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 Spice Market, Algeria 1991
Spice Market, Algeria 1991
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All About Fenugreek



cartoon goat graphicWatch out for this up-and-coming new star of the spice world. Fenugreek is revealing itself to medical researchers in surprisingly healthful ways. Look no further for information about the plant, the spice and the culinary secrets of the useful fenugreek plant. This recipe for homey and versatile Fenugreek Stuffing will certainly make your stomach feel better.  

The cookbook is now available for purchase! To find out more about it as well as take advantage of special website pricing ($8 off--use discount code U9KGY74Z) visit the Spiced Right e-store at CreateSpace.

We got a glowing review! Check it out at the Chef Talk website.

 

All About Fenugreek

by Sandra Bowens

As if the name fenugreek isn't odd enough, the substance found in its seeds, diosgenin, is proving to be quite the medical marvel. Diosgenin, also found in wild yams, has been used for years in the production of steroids. But that is the science side of spices, use your favorite search engine to find out more. We're in this for the food.

Few people outside of the Middle East are even familiar with fenugreek today. This member of the legume (beans) family, Trigonella foenum-graecum, is actually one of the oldest cultivated plants. References to fenugreek were found in records from Egyptian tombs and it was sown as oxen feed in the second century B.C.

Early Romans called it "Greek hay," the meaning of foenum-graecum in the Latin name, because they bought this common clover-like fodder from Greece. Trigonella means "little triangle" because the small off-white flowers are triangular. Fenugreek is sometimes called "goat's horn" because the seed has a horn shape.

The plant is indigenous to western Asia and southeastern Europe but it is cultivated throughout the Mediterranean, India and Northern Africa. India and Morocco are major exporters.

If the name is unfamiliar, you may assume you have never eaten fenugreek. Most likely you have; it is a common ingredient in curry powders. An extract of the seeds is also used commercially in artificial flavorings such as vanilla, caramel, butterscotch and especially maple.

The taste of the spice is somewhat like burnt maple, sweet yet bitter with a hint of celery. In addition to curries, fenugreek will enhance meats, poultry and vegetables. Too much of it will cause foods to become bitter, however, so use with caution until you become familiar with it.

Fenugreek, whole or ground, is common to Middle Eastern and African cooking. Approximately twenty of the flat light-brown seeds grow in pods that should be dried before using as they are not tasty in the raw state. Fenugreek is often marketed already ground. Look for it as a specialty spice from most purveyors.

Few recipes call for fenugreek but you might find it interesting to experiment with the next time you make a pot of beef stew or grill some vegetables. Below is a recipe to get you started.

Fenugreek Stuffing
Serve this subtly sweet yet somewhat spicy side dish with any roasted meat or poultry or to enhance a vegetarian menu.
 

3 Tablespoons butter

1 small onion, minced

1 stalk celery, minced

1 teaspoon plus 2 pinches ground fenugreek

4 slices toasted stale white bread, cubed small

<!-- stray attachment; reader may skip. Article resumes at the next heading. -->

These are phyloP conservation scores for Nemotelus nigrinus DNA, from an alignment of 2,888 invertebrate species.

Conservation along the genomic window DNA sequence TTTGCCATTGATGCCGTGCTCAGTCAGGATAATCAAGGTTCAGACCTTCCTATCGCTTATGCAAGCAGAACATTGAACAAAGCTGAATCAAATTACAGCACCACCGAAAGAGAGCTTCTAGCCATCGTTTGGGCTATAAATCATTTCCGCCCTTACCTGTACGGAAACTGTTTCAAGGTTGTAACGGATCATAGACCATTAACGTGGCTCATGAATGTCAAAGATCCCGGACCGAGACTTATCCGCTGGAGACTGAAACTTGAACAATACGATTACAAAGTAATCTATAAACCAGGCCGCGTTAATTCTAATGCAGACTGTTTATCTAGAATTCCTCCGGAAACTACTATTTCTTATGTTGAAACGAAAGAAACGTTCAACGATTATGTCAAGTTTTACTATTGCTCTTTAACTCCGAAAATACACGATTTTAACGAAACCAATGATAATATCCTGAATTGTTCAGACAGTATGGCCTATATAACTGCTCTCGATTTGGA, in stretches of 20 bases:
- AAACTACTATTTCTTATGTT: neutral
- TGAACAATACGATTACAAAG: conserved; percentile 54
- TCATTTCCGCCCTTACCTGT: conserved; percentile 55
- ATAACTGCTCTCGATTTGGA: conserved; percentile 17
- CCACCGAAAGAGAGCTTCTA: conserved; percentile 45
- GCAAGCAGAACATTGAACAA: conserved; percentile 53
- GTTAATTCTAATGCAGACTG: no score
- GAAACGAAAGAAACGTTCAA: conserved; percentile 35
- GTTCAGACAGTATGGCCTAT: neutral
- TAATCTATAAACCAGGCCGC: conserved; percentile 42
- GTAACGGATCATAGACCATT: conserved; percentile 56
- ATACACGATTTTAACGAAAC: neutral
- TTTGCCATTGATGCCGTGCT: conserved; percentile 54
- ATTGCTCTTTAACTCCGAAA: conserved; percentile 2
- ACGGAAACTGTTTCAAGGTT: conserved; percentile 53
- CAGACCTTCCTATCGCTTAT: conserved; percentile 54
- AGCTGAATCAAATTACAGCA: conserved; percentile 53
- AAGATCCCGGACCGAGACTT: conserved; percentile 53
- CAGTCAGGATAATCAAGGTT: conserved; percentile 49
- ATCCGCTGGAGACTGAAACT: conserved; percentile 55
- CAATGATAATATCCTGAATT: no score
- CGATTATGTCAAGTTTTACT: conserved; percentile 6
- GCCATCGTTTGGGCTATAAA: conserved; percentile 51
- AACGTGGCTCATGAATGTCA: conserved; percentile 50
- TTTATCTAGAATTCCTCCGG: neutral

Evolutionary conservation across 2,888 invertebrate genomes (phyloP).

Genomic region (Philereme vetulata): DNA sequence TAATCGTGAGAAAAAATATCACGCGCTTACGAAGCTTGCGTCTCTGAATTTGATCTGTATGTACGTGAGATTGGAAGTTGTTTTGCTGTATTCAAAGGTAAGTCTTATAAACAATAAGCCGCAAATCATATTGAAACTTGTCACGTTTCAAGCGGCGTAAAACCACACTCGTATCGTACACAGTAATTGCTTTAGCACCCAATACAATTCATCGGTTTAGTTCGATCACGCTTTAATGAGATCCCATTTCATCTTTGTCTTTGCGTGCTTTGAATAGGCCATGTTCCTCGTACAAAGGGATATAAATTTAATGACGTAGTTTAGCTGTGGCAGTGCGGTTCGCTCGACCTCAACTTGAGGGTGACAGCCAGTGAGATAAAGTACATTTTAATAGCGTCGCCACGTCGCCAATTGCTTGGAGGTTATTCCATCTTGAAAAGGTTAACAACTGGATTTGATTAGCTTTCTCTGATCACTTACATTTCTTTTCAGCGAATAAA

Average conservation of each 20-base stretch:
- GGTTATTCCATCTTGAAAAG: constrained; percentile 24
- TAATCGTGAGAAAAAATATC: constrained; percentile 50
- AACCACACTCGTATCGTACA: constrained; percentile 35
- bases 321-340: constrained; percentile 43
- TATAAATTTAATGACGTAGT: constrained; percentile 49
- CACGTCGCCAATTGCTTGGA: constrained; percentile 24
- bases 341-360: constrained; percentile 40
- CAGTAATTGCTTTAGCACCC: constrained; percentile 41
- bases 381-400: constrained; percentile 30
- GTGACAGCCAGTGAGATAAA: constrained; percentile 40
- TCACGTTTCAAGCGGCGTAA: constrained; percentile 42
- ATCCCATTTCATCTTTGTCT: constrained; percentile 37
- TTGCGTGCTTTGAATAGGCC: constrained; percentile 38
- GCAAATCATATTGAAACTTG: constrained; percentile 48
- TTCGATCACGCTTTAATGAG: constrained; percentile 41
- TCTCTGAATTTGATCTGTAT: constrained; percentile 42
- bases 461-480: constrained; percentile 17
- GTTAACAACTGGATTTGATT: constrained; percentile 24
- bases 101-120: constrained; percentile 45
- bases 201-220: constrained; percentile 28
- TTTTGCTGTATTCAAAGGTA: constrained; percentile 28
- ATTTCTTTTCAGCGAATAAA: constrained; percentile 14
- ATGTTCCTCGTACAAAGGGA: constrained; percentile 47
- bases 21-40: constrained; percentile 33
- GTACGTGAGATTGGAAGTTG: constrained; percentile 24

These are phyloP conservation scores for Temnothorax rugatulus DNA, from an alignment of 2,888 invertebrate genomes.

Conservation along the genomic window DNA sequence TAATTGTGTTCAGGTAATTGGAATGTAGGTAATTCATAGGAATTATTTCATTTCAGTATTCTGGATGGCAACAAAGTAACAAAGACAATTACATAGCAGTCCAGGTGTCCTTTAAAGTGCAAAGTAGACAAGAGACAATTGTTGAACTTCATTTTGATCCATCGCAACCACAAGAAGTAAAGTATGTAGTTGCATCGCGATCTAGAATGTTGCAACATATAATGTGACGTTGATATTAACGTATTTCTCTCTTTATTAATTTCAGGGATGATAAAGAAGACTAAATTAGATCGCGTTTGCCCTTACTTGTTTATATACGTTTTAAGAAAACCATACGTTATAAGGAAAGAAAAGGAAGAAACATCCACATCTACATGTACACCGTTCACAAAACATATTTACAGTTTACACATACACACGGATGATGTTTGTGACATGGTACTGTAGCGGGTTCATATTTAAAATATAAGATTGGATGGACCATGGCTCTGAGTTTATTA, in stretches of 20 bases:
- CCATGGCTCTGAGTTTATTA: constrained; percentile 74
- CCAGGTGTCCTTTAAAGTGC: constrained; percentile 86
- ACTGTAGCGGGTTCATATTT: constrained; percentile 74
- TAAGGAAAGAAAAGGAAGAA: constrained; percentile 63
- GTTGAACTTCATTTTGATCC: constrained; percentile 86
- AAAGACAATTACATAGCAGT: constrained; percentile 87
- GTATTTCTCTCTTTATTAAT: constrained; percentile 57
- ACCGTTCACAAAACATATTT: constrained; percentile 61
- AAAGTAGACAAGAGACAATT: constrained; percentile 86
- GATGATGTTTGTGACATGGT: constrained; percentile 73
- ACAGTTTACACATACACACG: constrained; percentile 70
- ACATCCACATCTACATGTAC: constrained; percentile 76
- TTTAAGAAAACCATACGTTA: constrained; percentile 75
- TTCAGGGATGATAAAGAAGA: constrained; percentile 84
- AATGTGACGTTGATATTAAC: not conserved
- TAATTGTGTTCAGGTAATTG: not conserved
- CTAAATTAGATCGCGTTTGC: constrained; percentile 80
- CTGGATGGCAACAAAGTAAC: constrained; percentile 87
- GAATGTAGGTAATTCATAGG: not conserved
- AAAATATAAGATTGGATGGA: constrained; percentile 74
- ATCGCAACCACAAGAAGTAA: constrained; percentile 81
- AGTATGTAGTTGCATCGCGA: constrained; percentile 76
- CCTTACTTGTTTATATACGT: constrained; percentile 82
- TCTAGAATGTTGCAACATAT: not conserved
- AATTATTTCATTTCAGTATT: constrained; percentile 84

1 Granny Smith apple, peeled, cored and diced

1/2 cup chopped toasted pecans

1/2 teaspoon salt

1/8 teaspoon freshly ground black pepper

1 egg

1/2-1 cup chicken stock  

 

Preheat oven to 400 degrees. Coat a baking dish (see notes below) with butter or non-stick spray.

Melt the butter in a medium skillet over medium-high heat. Add the onion, celery and the two pinches of fenugreek. Cook, stirring occasionally, until the onions just begin to brown, about 8 minutes. Remove from heat; set aside to cool a bit.

In a large bowl combine the toast cubes, apples, pecans, 1 teaspoon fenugreek, salt and pepper, the egg and the reserved cooked vegetables. Add 1/2 cup of the chicken stock, mix in well and then continue adding the remaining stock until you have the desired texture (see notes below).

Transfer the stuffing to the prepared baking dish and bake about 20-25 minutes, depending on the pan you have chosen and degree of crispiness you desire (again, see notes below).

Cook's notes

Stuffing seems to be one of those intense personal taste dishes. Some like it dry and crispy while others demand serious moistness. This recipe addresses the matter in two ways. You control the moistness with the amount of chicken stock you choose to add. The texture you have in the mixing bowl is essentially the same as after you bake it, only firmer. You can control the dry and crispy part by the baking dish you choose. The more surface area exposed to heat, the more crispy stuffing you will have. If you use a very wide dish, keep an eye on your stuffing after about 15 minutes in the oven.

Of course, you can also make everyone happy by using the stuffing in the traditional way, stuff it into a bird and bake the rest in a dish on the side!

Fenugreek Links

Should you embark on a search engine search of fenugreek, don't forget--many of the sites you find are trying to sell fenugreek and may be overstating the health benefits. Here are a few links that are information without the sales pitch.

Student wins scholarship to MIT with paper patent.

Harvard Medical School's Consumer Health Information: click here.

Sloan Kettering Hospital's Information for Health Care Professionals: click here.


 

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